Michael J. Ackerman MD, PhDWindland Smith Rice Cardiovascular Genomics Research Professor; Professor of Medicine, Pediatrics, and Pharmacology; Director of the Windland Smith Rice Genetic Heart Rhythm Clinic and Sudden Death Genomics Laboratory, Mayo Clinic, Rochester, Minnesota
Michael J. Ackerman, MD, PhD is the Windland Smith Rice Cardiovascular Genomics Research Professor and Professor of Medicine, Pediatrics, and Pharmacology at the Mayo Clinic in Rochester, Minnesota. Dr. Ackerman was born and raised in Iowa. He graduated valedictorian from Sheldon High School in 1984, and in 1988, he graduated summa cum laude from Luther College in Decorah, Iowa majoring in chemistry and mathematics. He received his MD and PhD degrees from the Mayo Clinic Alix School of Medicine and the Mayo Clinic Graduate School of Biomedical Sciences in 1995 and completed residency (pediatrics) and fellowship (pediatric cardiology) training in the Mayo Clinic Graduate School of Medicine in 2000.
He has been a faculty member of Mayo Clinic since July 2000 and has served as President of the Sudden Arrhythmia Death Syndromes (SADS) Foundation since 2006. In 2018, he received the Heart Rhythm Society’s Distinguished Scientist Award, and in 2021, he was inducted into the Association of American Physicians. He was named Mayo Clinic’s Distinguished Clinician in 2015 and its Distinguished Investigator in 2021.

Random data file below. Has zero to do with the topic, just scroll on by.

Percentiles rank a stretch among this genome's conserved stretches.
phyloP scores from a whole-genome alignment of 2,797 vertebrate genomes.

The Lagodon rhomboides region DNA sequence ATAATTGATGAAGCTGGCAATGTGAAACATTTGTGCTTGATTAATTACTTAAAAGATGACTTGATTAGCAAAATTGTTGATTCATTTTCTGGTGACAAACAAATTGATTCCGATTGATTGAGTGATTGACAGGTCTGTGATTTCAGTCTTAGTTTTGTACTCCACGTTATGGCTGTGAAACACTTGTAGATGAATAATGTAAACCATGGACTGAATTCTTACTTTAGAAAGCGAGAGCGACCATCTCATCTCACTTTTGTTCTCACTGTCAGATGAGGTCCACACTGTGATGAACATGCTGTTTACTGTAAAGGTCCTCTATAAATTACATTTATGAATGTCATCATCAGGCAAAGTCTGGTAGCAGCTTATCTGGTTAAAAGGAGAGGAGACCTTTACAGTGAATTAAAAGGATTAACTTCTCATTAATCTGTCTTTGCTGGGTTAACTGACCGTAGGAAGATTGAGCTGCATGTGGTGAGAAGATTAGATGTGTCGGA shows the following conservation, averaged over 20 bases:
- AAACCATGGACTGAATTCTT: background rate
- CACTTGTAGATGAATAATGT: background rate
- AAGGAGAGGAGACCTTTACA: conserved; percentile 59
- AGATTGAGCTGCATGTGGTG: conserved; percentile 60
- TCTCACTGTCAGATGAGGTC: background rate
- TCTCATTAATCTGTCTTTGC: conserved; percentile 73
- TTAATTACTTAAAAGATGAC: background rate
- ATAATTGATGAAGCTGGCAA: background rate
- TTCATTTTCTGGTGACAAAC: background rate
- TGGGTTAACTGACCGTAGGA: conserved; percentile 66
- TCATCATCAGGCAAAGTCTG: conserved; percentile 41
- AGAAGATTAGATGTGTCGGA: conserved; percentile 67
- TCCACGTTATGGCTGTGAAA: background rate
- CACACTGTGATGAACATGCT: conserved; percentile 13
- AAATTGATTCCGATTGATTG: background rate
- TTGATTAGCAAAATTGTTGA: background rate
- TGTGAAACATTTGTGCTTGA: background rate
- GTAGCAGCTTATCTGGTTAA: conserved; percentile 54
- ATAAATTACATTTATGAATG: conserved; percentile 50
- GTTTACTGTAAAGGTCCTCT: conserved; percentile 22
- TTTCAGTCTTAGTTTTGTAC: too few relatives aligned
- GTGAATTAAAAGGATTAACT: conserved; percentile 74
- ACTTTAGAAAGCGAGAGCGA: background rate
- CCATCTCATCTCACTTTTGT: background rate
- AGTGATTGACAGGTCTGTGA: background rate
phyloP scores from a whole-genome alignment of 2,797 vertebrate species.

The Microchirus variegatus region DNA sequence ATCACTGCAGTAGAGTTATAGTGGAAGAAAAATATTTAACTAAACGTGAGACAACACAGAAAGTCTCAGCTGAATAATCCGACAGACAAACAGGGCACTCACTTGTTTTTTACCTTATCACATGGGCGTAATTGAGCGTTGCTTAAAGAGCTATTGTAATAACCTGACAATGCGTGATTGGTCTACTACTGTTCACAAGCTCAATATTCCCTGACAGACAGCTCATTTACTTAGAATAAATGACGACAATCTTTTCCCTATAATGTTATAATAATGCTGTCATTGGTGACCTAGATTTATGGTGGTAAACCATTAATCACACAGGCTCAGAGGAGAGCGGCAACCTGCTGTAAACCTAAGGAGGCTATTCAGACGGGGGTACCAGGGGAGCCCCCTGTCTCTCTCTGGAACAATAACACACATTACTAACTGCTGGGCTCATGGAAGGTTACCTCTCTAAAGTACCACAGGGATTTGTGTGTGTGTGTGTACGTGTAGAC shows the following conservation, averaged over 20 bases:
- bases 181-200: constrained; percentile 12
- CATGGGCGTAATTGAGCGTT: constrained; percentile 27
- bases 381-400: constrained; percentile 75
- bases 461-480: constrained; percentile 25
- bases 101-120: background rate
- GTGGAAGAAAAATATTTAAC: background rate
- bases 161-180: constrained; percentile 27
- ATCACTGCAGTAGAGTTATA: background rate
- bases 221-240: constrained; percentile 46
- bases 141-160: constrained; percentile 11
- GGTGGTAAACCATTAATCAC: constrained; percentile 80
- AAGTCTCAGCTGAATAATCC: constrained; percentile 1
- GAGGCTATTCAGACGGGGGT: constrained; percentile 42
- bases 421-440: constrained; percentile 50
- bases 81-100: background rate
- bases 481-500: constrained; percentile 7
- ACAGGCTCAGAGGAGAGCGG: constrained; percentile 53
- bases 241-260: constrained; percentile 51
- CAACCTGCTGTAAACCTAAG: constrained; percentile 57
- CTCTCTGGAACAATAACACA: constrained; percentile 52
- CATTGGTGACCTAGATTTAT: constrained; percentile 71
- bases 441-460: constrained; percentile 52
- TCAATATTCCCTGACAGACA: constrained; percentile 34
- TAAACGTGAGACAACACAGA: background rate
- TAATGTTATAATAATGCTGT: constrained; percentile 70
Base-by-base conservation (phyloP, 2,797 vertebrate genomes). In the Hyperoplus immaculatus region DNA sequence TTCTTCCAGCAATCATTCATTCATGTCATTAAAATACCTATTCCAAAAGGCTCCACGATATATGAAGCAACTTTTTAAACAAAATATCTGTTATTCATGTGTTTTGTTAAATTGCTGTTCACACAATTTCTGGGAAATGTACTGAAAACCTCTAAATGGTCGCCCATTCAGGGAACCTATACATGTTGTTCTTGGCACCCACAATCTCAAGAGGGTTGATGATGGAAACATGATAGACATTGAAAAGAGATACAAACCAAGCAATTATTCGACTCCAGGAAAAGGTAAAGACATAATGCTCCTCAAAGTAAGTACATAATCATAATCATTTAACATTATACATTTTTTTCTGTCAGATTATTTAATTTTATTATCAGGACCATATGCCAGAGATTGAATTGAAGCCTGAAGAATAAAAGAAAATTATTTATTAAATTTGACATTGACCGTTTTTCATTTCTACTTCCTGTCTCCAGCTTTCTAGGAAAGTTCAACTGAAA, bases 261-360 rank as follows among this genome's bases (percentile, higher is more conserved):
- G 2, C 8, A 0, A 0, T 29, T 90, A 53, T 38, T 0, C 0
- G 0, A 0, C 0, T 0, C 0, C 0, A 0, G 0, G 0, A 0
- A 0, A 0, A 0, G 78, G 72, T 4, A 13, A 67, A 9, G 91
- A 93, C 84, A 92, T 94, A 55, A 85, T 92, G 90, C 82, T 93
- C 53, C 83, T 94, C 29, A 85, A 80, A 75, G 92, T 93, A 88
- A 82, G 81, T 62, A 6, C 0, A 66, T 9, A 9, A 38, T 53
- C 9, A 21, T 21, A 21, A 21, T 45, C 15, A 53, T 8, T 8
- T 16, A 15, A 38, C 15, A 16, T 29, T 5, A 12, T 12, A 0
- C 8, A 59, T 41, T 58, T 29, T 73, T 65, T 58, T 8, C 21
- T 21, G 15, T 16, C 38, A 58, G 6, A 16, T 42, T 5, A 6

As Director of Mayo Clinic’s Windland Smith Rice Genetic Heart Rhythm Clinic and Sudden Death Genomics Laboratory, Dr. Michael Ackerman strives to fulfill the two-fold objective of medical education and biomedical research as stated by Dr. Charles H. Mayo: “to heal the sick and to advance the science.”
DisclosuresDr. Ackerman reports the following:
- Consultant for: Boston Scientific, Gilead Sciences, Medtronic, and St. Jude Medical
- Royalties from: Transgenomic for FAMILION-LQTS and FAMILION-CPVT genetic tests
Recent Contributions to PracticeUpdate:
- Arrhythmia Variants in a Multi-Center Cohort
- Effectiveness of ICDs to Reduce Mortality in Patients With Long QT Syndrome
- Interplay Among Genetic Substrate, QTc Duration, and Arrhythmia Risk in Patients With Long QT Syndrome
- The Molecular Autopsy From Down Under
- Sudden Cardiac Death Among Children and Young Adults
- Association of Arrhythmia-Related Genetic Variants With Phenotypes Documented in EMR
- MY APPROACH to Treatment of the Congenital Long QT Syndromes